Industrial processes require a lot of water, this conserved water can be put to good use in various processes..
Rainwater harvesting systems process water that is safe for human use, and can be used by industry personnel for their routine activities.
Rainwater collected in the catchment area can be used for activities like toilet flushing and sprinkler systems, thus ensuring no drop of water goes to waste.
Lower carbon footprint-
As rainwater requires little filtration, it helps reduce the carbon footprint created by extensive filtration.
Lower possibility of water shortage-
Just as industries have large catchment areas they also have big storage facilities, allowing them to store water and prevent future shortages.
The process of rainwater harvesting
The process of rainwater harvesting is simple, with its structure generally comprising the same components across industries.
The surface that directly receives rainfall is known as the catchment area. Catchment areas can be rooftops, open grounds, courtyards, lawns or any space large enough to directly capture rainwater.
Conduits are pipelines meant to convey rainwater from the catchment area to the rainwater harvesting system.
First flush diverter-
The first flush diverter is a device that flushes out the water collected from the first rain shower because of the high level of pollutants it contains.
Even after the first flush, pollutants could exist in rainwater. Filters ensure the removal of any and every pollutant in the water.
Filtered water is then stored in tanks. The size of a rainwater harvesting tank would vary depending on the company.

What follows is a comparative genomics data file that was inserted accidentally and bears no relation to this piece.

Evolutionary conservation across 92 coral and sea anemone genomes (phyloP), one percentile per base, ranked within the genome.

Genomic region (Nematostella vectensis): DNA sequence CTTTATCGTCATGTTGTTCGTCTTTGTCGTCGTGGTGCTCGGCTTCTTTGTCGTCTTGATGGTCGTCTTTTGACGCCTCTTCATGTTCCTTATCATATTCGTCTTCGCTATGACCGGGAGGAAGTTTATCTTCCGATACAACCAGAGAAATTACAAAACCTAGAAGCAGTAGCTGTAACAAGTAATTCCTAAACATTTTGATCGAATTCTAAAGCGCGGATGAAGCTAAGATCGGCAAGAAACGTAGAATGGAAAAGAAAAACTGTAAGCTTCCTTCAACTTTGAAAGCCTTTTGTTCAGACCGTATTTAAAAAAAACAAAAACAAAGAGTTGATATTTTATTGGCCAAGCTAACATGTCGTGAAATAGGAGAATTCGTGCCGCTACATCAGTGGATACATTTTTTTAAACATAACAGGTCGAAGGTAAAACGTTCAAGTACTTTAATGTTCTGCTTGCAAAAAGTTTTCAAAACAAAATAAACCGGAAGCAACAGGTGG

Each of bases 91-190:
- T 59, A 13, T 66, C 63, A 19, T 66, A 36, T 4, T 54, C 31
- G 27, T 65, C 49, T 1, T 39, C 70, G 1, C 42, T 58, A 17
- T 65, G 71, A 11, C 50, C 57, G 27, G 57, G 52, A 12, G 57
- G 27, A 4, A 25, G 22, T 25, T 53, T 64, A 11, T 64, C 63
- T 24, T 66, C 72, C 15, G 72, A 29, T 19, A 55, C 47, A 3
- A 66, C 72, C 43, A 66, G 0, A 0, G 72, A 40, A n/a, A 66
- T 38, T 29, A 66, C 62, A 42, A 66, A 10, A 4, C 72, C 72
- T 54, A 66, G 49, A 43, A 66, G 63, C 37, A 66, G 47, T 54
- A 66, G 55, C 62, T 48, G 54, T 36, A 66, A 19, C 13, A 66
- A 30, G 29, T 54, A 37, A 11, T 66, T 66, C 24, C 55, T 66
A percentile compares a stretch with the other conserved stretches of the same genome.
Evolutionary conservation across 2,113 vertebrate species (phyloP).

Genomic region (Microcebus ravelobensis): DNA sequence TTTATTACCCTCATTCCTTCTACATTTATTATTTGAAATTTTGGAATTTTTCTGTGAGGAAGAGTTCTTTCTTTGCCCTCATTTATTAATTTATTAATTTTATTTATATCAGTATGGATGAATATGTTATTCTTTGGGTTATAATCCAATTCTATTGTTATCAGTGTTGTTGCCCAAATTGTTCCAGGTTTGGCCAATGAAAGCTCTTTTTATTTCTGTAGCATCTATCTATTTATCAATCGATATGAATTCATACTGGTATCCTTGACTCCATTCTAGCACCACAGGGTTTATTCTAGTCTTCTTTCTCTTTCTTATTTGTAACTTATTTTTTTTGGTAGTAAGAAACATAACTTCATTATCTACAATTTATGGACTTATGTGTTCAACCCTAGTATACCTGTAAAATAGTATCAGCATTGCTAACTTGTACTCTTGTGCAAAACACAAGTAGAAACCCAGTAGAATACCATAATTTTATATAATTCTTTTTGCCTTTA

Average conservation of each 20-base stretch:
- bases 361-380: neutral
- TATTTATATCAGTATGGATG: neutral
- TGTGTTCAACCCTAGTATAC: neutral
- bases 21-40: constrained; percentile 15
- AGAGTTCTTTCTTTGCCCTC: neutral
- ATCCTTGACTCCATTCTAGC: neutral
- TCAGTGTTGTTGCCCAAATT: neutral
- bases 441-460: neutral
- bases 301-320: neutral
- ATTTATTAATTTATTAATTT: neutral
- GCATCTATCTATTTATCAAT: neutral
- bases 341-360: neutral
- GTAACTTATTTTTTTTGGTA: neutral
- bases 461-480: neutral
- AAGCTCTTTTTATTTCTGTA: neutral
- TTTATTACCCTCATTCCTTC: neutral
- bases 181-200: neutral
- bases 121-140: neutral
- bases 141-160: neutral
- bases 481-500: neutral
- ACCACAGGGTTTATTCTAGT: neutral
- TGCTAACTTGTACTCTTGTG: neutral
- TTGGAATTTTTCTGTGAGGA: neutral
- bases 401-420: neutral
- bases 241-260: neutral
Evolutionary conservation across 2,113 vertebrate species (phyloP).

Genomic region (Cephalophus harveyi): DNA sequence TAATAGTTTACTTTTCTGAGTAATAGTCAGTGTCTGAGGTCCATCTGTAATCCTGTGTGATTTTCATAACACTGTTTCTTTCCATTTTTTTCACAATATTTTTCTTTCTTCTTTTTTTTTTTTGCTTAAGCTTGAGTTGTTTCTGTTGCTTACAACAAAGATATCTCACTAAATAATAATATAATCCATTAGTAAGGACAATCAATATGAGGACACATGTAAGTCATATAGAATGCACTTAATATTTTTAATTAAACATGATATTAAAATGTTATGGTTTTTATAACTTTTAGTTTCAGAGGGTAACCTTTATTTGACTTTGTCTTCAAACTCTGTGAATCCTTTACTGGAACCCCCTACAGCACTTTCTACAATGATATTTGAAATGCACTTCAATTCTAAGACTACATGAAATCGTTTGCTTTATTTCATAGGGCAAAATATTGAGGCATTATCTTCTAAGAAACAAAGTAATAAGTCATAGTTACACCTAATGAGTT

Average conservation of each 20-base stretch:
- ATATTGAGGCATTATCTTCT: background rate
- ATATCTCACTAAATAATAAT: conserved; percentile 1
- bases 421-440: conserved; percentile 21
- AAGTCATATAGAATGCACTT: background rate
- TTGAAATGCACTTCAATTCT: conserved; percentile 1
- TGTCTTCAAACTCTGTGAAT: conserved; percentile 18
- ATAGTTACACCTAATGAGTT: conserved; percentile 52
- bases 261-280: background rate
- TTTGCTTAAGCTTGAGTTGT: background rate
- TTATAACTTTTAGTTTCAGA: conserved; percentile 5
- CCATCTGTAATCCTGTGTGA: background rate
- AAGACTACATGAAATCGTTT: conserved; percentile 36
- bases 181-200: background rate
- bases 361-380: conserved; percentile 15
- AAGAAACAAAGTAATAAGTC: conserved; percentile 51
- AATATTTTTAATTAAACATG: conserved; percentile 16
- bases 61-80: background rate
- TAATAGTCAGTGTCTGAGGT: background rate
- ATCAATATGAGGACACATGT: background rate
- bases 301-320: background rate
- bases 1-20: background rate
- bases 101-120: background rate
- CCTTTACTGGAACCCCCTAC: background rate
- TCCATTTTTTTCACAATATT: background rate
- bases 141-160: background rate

Water pumps facilitate the transportation of water from the storage tanks for industrial or personal use.
The HCCB way
Water scarcity is a concern for people and businesses alike, which makes its depletion all the more concerning. Regardless of the fact, HCCB is a water-positive company that only uses 0.23% of the total water consumed by all industries.
As a company, we are extremely conscious of the dire effects of not having conservation strategies in place. Having built a total of 237 rainwater harvesting systems in the Chicholi and Sahapur blocks of Betul, Madhya Pradesh, we seek to lend a helping hand in communities water conservation.
In 2021, through water recharge shafts in Rajasthan and Gujarat, we replenished 100% of the water we consumed that year, and of that 12.98 kiloliters of water was replenished in Rajasthan, despite having no operations in the state.
At HCCB, we are keen on following our principle of Reduce, Reuse, Recycle and Replenish to become water positive across all our factories and address the oncoming water crisis.
In and of itself, water scarcity is a serious concern that goes beyond businesses and thus, the implementation of water conservation techniques and the use of rainwater harvesting is not just a pre-condition but also our obligation towards the society of today and the future.